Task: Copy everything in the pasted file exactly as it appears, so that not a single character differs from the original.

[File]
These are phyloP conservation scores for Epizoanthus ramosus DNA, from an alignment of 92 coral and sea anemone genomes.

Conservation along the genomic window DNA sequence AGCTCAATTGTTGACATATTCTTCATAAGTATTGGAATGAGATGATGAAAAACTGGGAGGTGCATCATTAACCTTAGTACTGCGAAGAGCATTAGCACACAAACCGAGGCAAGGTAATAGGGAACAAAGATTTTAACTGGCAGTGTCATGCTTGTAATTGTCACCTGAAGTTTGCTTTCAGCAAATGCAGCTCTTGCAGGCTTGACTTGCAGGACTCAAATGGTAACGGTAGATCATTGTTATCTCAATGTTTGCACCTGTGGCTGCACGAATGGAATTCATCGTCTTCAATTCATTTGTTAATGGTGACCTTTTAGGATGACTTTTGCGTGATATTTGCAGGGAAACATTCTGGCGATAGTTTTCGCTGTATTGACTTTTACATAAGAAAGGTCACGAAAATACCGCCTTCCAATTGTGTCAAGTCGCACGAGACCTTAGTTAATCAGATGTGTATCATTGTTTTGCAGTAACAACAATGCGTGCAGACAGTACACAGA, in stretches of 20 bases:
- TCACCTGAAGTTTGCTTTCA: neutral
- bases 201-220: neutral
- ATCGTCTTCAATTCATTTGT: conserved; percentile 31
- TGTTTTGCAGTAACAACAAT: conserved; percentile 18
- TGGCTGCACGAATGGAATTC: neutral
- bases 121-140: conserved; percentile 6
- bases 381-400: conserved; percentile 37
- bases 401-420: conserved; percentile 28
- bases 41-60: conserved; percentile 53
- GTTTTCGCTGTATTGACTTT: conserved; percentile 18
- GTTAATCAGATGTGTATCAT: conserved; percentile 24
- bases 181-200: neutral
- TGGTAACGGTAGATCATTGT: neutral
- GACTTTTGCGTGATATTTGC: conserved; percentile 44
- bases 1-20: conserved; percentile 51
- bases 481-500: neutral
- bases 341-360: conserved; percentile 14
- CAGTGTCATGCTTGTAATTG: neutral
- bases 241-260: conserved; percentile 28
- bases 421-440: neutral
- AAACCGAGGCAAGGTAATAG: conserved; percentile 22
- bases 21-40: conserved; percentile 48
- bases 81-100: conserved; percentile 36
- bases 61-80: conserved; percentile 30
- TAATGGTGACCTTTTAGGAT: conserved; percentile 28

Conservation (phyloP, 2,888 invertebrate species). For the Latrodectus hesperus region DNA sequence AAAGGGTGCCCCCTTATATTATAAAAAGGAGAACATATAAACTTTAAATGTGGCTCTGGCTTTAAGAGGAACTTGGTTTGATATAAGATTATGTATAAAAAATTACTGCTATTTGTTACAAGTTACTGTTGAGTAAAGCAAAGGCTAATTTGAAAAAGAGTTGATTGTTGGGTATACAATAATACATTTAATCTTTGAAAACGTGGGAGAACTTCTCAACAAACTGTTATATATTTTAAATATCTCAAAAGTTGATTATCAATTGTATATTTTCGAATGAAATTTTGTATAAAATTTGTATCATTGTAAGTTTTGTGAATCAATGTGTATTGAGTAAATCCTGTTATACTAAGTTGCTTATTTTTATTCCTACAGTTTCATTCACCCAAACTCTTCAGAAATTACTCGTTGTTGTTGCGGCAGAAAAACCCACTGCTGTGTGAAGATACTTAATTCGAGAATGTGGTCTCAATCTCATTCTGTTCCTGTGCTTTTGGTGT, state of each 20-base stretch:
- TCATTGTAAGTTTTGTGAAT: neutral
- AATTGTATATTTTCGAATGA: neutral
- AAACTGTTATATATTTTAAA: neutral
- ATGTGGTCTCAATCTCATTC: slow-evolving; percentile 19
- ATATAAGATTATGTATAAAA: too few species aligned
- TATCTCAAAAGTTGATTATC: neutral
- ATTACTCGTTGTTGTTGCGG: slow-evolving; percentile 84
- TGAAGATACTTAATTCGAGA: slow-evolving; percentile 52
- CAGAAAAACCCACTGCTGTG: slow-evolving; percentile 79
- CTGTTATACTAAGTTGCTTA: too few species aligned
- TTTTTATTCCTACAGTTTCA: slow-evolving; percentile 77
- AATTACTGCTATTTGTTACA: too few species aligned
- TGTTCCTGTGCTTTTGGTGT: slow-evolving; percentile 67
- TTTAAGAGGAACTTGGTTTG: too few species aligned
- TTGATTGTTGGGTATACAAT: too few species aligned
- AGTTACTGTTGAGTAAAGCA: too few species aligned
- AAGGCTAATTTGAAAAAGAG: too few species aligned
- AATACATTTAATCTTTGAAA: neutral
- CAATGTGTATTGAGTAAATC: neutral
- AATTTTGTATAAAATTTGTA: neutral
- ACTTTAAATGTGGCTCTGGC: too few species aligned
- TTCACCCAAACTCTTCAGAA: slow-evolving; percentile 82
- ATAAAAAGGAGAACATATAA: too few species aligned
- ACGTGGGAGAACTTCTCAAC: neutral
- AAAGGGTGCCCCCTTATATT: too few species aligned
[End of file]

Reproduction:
These are phyloP conservation scores for Epizoanthus ramosus DNA, from an alignment of 92 coral and sea anemone genomes.

Conservation along the genomic window DNA sequence AGCTCAATTGTTGACATATTCTTCATAAGTATTGGAATGAGATGATGAAAAACTGGGAGGTGCATCATTAACCTTAGTACTGCGAAGAGCATTAGCACACAAACCGAGGCAAGGTAATAGGGAACAAAGATTTTAACTGGCAGTGTCATGCTTGTAATTGTCACCTGAAGTTTGCTTTCAGCAAATGCAGCTCTTGCAGGCTTGACTTGCAGGACTCAAATGGTAACGGTAGATCATTGTTATCTCAATGTTTGCACCTGTGGCTGCACGAATGGAATTCATCGTCTTCAATTCATTTGTTAATGGTGACCTTTTAGGATGACTTTTGCGTGATATTTGCAGGGAAACATTCTGGCGATAGTTTTCGCTGTATTGACTTTTACATAAGAAAGGTCACGAAAATACCGCCTTCCAATTGTGTCAAGTCGCACGAGACCTTAGTTAATCAGATGTGTATCATTGTTTTGCAGTAACAACAATGCGTGCAGACAGTACACAGA, in stretches of 20 bases:
- TCACCTGAAGTTTGCTTTCA: neutral
- bases 201-220: neutral
- ATCGTCTTCAATTCATTTGT: conserved; percentile 31
- TGTTTTGCAGTAACAACAAT: conserved; percentile 18
- TGGCTGCACGAATGGAATTC: neutral
- bases 121-140: conserved; percentile 6
- bases 381-400: conserved; percentile 37
- bases 401-420: conserved; percentile 28
- bases 41-60: conserved; percentile 53
- GTTTTCGCTGTATTGACTTT: conserved; percentile 18
- GTTAATCAGATGTGTATCAT: conserved; percentile 24
- bases 181-200: neutral
- TGGTAACGGTAGATCATTGT: neutral
- GACTTTTGCGTGATATTTGC: conserved; percentile 44
- bases 1-20: conserved; percentile 51
- bases 481-500: neutral
- bases 341-360: conserved; percentile 14
- CAGTGTCATGCTTGTAATTG: neutral
- bases 241-260: conserved; percentile 28
- bases 421-440: neutral
- AAACCGAGGCAAGGTAATAG: conserved; percentile 22
- bases 21-40: conserved; percentile 48
- bases 81-100: conserved; percentile 36
- bases 61-80: conserved; percentile 30
- TAATGGTGACCTTTTAGGAT: conserved; percentile 28

Conservation (phyloP, 2,888 invertebrate species). For the Latrodectus hesperus region DNA sequence AAAGGGTGCCCCCTTATATTATAAAAAGGAGAACATATAAACTTTAAATGTGGCTCTGGCTTTAAGAGGAACTTGGTTTGATATAAGATTATGTATAAAAAATTACTGCTATTTGTTACAAGTTACTGTTGAGTAAAGCAAAGGCTAATTTGAAAAAGAGTTGATTGTTGGGTATACAATAATACATTTAATCTTTGAAAACGTGGGAGAACTTCTCAACAAACTGTTATATATTTTAAATATCTCAAAAGTTGATTATCAATTGTATATTTTCGAATGAAATTTTGTATAAAATTTGTATCATTGTAAGTTTTGTGAATCAATGTGTATTGAGTAAATCCTGTTATACTAAGTTGCTTATTTTTATTCCTACAGTTTCATTCACCCAAACTCTTCAGAAATTACTCGTTGTTGTTGCGGCAGAAAAACCCACTGCTGTGTGAAGATACTTAATTCGAGAATGTGGTCTCAATCTCATTCTGTTCCTGTGCTTTTGGTGT, state of each 20-base stretch:
- TCATTGTAAGTTTTGTGAAT: neutral
- AATTGTATATTTTCGAATGA: neutral
- AAACTGTTATATATTTTAAA: neutral
- ATGTGGTCTCAATCTCATTC: slow-evolving; percentile 19
- ATATAAGATTATGTATAAAA: too few species aligned
- TATCTCAAAAGTTGATTATC: neutral
- ATTACTCGTTGTTGTTGCGG: slow-evolving; percentile 84
- TGAAGATACTTAATTCGAGA: slow-evolving; percentile 52
- CAGAAAAACCCACTGCTGTG: slow-evolving; percentile 79
- CTGTTATACTAAGTTGCTTA: too few species aligned
- TTTTTATTCCTACAGTTTCA: slow-evolving; percentile 77
- AATTACTGCTATTTGTTACA: too few species aligned
- TGTTCCTGTGCTTTTGGTGT: slow-evolving; percentile 67
- TTTAAGAGGAACTTGGTTTG: too few species aligned
- TTGATTGTTGGGTATACAAT: too few species aligned
- AGTTACTGTTGAGTAAAGCA: too few species aligned
- AAGGCTAATTTGAAAAAGAG: too few species aligned
- AATACATTTAATCTTTGAAA: neutral
- CAATGTGTATTGAGTAAATC: neutral
- AATTTTGTATAAAATTTGTA: neutral
- ACTTTAAATGTGGCTCTGGC: too few species aligned
- TTCACCCAAACTCTTCAGAA: slow-evolving; percentile 82
- ATAAAAAGGAGAACATATAA: too few species aligned
- ACGTGGGAGAACTTCTCAAC: neutral
- AAAGGGTGCCCCCTTATATT: too few species aligned